The go-to synopsis for Get Out, the brilliant new horror film from writer-director Jordan Peele (Key & Peele), is that it's Guess Who's Coming to Dinner crossed with a racially charged update of The StepfordWives. That's about right, but Peele's game-changing film is more than that, and it's the best thing to happen to the horror genre in twenty years.
Brooklyn photographer Chris Washington (Daniel Kaluuya) is about to meet the parents of his new girlfriend, Rose Armitage (Allison Williams), on a weekend getaway upstate. That's stressful enough as it is, but Chris has deeper anxieties. He's black, she's white, and the Armitage clan lives in the kind of tony suburban enclave where people of color feel conspicuous and vulnerable just walking down the street.
This last observation is confirmed in the film's (seemingly) unrelated opening scene, where another young black man finds himself lost in those same suburbs. Bad Things Happen, and the sequence establishes the film's nervy tone. This is a story that's as aware of Trayvon Martin and Oscar Grant as it is of Halloween and Invasion of the Body Snatchers.
Back in Brooklyn, Rose assures Chris that her parents are not racists, and indeed, Chris is warmly welcomed by her neurosurgeon dad (Bradley Whitford) and psychotherapist mom (Catherine Keener). The 'rents seem harmless and square, making clumsy attempts to connect with Chris by conspicuously name- dropping President Obama and Jesse Owens. “We're huggers!” dad says, embracing Chris on the front porch of the house.
Yeah, about that house: it's huge and beautiful, like a mansion—or even a plantation, one might say. Out front, the black groundskeeper, Willy, stares down Chris with thinly veiled hostility. Inside, Georgina, the black housekeeper, serves lemonade with a smile as fragile as porcelain.
Chris proceeds, gradually and subtly, to freak the fuck out. As well he should. Something is deeply kinked here in the Armitage compound. Among the film's many core strengths is the lead performance by Kaluuya, a British actor who mines the ingenious subtleties in Peele's script. Kaluuya has at least two scenes of such tonal dexterity and raw emotional wattage that I forgot to breathe for several long seconds.
Horror movies aren't where you usually look for extraordinary acting, but this isn't your usual horror movie. As events progress over the course of the weekend, the movie boldly swerves though scenes of high drama, unexpected comedy, simmering menace, and sudden violence. In his role as screenwriter, Peele skillfully assembles scenes to heighten both comedy and horror elements with maximum efficiency. It's a testament to Peele's roots in comedy as well as his recognition of its structural similarity to horror. It's all about the timing. As a first-time director, he also displays an innate proficiency with trickier elements of feature filmmaking, such as the careful disclosure of plot information and the maintenance of a consistent tone. The music is flat-out perfect.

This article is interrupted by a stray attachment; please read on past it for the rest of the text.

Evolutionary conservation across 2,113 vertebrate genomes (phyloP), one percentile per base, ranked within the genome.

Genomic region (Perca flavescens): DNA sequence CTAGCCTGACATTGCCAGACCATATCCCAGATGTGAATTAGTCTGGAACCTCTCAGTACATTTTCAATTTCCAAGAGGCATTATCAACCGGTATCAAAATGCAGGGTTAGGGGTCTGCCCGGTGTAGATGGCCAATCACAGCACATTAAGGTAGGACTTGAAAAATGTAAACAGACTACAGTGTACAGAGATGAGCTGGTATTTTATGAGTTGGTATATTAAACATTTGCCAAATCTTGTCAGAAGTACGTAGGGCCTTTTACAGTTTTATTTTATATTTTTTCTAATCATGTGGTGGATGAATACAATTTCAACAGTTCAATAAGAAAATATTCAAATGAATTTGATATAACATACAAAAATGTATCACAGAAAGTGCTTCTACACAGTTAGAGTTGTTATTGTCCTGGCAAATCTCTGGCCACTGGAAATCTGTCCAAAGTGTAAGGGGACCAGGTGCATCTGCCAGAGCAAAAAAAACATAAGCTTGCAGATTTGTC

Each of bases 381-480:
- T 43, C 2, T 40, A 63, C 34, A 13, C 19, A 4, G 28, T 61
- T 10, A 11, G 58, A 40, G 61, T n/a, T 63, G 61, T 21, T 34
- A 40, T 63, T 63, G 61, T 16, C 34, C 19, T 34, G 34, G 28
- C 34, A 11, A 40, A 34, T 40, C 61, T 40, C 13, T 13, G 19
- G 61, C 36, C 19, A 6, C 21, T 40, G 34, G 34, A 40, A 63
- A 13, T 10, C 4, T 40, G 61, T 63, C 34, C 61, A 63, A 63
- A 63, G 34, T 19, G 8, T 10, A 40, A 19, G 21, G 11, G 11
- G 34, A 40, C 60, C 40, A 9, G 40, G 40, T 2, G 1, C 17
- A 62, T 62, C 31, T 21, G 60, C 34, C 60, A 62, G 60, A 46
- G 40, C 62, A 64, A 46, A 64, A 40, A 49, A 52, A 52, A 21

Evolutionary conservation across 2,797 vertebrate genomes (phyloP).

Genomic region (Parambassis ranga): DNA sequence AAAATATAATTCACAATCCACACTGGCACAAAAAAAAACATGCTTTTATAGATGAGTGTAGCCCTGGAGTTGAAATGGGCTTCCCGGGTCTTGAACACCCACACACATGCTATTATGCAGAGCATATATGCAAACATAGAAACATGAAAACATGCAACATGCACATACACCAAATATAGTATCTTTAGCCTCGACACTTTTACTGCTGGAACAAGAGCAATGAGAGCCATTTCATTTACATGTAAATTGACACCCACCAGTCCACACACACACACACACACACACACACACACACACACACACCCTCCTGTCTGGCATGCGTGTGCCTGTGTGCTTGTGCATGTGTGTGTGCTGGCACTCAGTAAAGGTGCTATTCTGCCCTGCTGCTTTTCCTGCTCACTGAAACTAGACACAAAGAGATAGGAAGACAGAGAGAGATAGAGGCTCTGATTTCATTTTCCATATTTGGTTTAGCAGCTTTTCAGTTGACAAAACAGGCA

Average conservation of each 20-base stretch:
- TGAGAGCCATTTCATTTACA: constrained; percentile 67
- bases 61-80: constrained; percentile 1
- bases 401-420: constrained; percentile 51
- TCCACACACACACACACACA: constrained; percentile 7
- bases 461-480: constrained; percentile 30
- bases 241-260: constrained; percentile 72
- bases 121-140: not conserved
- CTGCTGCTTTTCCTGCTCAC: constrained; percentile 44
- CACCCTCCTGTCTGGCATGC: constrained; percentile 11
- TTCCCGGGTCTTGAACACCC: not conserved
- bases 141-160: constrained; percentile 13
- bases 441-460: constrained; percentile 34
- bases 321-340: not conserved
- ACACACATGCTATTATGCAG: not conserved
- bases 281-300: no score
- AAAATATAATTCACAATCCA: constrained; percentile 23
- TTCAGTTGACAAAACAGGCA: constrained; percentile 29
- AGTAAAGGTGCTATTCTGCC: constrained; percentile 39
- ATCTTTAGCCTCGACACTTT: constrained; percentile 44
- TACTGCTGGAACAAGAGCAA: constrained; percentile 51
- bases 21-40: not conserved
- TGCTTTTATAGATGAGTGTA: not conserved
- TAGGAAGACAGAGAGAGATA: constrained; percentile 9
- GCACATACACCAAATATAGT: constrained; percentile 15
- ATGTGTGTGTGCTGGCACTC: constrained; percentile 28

As a storyteller, Peele never goes for the easy out. The racial commentary is threaded directly into the fabric of the horror story, peaking with one bloodcurdling image from a silent auction at the end of a neighborhood party. It triggers a cascade of sinister revelations about the true nature of the Armitage clan. The movie makes a series of dizzying third-act pivots, ultimately burrowing into the Gothic roots of the horror-movie genre itself. There's one scene in particular—see if you can spot it—where Vincent Price could pop into frame and it would make total sense.
It's exhilarating, is what it is. With Get Out, Peele has delivered an effective popular entertainment in an established format while at the same time probing some very real horrors concerning race and class in America today. The beauty of it is that these two tracks don't just run in parallel; they're fully integrated into one fearlessly scary movie.